Member of Parliament for Pru East and a former Minister for Power, Dr. Kwabena Donkor, has accused the Minister for Finance and government of deception, following the announcement of a 15 pesewas reduction on a litre of fuel.
Dr. Donkor in a write-up in reaction to the Minister’s press conference on Thursday explained that the margins on the petroleum price build-up that have been reduced to arrive at the 15 pesewas does not in any way affect government’s revenue.
The above are the taxes that go directly to Government and none of the above has been reduced by a Cedi.
“How can Ken Ofori-Atta look Ghanaians in the face and say we should share the burden when Government is obviously not taking a hit? None of the four items affects Central Government or revenue.”
The taxes that go directly to government have not been reduced by a Cedi, he explained.
Please read the full write-up below.
The Finance Minister announced the following reduction in the margins of the price buildup of petroleum prices today the 24th March 2022:
a. BOST Margin- 2p on a litre
b. UPPF- 9p on a litre
c. Fuel Marking- 1p on a litre
c. Primary Distribution Margin- 3p on a litre.
The total reduction announced amount to 15p per litre. It is worth noting that none of the four items affects Central Government or revenue. BOST is a limited liability company whose margin is not tax revenue to government.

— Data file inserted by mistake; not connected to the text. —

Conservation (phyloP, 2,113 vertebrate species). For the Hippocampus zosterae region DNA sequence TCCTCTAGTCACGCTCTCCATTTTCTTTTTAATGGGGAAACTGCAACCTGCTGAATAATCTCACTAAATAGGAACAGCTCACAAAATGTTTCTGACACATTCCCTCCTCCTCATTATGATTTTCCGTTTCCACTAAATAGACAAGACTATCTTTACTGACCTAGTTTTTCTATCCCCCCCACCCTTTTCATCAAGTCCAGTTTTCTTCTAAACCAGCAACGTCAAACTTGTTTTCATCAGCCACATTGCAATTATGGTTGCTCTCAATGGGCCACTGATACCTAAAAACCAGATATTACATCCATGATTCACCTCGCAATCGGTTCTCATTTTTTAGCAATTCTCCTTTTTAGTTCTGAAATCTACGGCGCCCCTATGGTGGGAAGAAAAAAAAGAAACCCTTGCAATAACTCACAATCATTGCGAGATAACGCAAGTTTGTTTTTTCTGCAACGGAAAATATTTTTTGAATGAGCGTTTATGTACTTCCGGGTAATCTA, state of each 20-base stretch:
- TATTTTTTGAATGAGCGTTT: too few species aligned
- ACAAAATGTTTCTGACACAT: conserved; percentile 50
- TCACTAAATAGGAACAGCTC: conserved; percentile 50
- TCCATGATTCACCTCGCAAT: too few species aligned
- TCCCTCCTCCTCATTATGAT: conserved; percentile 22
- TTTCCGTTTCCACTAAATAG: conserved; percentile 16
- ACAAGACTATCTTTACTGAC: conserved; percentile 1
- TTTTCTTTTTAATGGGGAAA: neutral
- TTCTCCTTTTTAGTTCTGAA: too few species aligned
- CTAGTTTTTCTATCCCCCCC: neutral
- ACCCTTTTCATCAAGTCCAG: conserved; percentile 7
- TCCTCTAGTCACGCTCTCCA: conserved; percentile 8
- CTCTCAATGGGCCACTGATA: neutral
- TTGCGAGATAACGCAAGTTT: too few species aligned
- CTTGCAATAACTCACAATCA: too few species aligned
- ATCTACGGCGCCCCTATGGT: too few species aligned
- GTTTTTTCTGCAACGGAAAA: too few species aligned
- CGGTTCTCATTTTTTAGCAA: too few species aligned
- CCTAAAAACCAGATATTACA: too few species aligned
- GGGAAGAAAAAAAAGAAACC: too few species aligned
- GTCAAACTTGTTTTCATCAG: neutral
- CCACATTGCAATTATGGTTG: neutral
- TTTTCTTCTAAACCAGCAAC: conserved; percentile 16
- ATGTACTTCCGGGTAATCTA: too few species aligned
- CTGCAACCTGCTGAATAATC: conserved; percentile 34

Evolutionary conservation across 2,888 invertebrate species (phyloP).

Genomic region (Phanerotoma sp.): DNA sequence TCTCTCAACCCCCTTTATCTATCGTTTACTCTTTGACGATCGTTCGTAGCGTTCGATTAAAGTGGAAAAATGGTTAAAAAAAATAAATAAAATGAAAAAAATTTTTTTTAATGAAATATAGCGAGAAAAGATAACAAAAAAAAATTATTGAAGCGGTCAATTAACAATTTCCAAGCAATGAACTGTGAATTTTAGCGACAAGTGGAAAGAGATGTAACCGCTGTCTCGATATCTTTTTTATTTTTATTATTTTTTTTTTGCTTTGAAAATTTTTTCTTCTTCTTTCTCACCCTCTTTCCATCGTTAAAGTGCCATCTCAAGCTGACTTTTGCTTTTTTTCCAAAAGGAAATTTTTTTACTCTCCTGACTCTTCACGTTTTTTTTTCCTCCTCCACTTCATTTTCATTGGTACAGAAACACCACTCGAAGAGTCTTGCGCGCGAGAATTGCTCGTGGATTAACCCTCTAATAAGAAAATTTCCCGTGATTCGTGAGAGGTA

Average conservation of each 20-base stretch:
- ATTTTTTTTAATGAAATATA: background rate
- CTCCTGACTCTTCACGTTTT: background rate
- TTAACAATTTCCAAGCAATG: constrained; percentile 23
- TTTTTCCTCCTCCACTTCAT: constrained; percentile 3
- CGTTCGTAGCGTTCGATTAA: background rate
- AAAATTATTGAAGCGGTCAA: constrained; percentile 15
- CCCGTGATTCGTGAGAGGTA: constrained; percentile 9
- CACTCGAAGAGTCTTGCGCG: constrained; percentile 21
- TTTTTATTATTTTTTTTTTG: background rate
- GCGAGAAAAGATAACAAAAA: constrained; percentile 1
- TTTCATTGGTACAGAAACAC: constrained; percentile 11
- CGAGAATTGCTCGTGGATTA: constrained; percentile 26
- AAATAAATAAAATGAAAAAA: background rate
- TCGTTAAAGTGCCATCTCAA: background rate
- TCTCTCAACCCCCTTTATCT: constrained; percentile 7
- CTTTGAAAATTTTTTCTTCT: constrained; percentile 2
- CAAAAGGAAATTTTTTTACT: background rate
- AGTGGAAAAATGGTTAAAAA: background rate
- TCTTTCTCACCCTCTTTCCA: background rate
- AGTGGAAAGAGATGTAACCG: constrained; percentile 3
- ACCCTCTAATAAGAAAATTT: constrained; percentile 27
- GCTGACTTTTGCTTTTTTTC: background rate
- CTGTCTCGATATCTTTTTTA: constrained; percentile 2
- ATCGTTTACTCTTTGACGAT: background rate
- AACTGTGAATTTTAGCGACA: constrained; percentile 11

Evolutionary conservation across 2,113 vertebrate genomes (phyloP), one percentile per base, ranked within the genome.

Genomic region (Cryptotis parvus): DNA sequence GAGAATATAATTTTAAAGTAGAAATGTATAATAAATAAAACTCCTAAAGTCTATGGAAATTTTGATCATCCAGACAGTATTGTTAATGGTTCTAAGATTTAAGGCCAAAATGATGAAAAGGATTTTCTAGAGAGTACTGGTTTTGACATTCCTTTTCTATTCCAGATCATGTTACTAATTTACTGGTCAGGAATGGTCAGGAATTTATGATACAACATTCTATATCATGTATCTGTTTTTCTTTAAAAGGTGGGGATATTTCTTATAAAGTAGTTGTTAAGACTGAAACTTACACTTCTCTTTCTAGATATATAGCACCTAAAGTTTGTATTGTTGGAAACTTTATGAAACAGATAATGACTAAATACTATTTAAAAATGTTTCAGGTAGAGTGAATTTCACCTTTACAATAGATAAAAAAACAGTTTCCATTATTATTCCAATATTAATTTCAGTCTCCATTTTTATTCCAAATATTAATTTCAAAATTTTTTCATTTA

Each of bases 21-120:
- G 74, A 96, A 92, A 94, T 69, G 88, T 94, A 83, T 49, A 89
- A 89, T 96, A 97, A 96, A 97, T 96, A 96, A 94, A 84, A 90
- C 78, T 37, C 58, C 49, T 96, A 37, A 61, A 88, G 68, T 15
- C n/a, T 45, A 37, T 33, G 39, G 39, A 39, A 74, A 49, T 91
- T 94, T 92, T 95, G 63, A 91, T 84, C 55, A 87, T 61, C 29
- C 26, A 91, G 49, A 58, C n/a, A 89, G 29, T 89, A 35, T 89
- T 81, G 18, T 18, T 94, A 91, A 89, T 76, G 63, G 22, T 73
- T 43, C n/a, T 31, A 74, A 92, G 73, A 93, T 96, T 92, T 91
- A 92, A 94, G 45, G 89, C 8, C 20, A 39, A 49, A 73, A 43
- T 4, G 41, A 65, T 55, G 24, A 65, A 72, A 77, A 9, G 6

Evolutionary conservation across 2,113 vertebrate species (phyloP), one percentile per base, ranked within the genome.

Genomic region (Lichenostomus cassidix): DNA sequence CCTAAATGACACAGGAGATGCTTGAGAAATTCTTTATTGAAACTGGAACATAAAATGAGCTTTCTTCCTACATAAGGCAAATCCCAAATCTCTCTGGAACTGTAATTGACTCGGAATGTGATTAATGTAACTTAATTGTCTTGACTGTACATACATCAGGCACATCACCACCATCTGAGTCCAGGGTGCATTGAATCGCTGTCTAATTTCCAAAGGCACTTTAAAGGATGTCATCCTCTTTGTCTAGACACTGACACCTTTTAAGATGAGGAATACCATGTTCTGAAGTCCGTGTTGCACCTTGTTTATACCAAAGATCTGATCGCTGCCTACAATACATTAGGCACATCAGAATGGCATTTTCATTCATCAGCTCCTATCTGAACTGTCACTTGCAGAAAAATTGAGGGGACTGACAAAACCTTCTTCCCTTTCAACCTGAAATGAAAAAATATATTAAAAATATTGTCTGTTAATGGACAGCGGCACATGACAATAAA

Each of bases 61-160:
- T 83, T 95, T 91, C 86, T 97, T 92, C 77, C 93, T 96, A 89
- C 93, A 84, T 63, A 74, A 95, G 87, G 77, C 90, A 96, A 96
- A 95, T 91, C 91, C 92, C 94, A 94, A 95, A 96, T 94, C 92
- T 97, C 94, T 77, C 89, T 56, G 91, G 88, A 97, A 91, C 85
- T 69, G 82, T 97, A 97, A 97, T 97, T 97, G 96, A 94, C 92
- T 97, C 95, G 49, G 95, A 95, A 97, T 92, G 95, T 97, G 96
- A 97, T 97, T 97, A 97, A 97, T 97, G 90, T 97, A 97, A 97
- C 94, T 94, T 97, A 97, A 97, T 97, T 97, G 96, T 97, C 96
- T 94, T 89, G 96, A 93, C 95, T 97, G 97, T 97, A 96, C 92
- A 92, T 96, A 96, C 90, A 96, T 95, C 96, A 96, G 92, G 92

For the avoidance of doubt let me list the government taxes and levies embedded in the petroleum price buildup:
- Energy Debt Recovery Levy (49p on petrol and diesel per litre, 41p/kg on LPG)
- Road Fund Levy 48p on pet/diesel
- Price Stabilization and Recovery Levy 16p on petrol, 14p on diesel 14p on LPG
- Energy Fund Levy 1p on petrol, diesel, kerosene
- Sanitation and Pollution Levy 10p on petrol and diesel
- Energy Sector Recovery Levy 20p on petrol and diesel and 18p on LPG
- Special Petroleum Tax 46p on petrol, 39p on kerosene, 46p on diesel 48p on LPG.
The above are the taxes that go directly to government and none of the above has been reduced by a Cedi. How can Ken Ofori Atta look Ghanaians in the face and say we should share the burden when Government is obviously not taking a hit?
The Special Petroleum Tax was introduced when petroleum prices dropped to a historic low in November 2014 to take effect in January 2015. The then Minority (now Majority) staged a walk out on it. It should be the first to go with the current level of petroleum prices.
The Minister is engaged in an exercise of deception and he is absolutely being disingenuous and dismissive of the intelligence of sector players (both in and out of government) and the Ghanaian Consumer.
Kwabena Donkor Ph.D.
MP for Pru East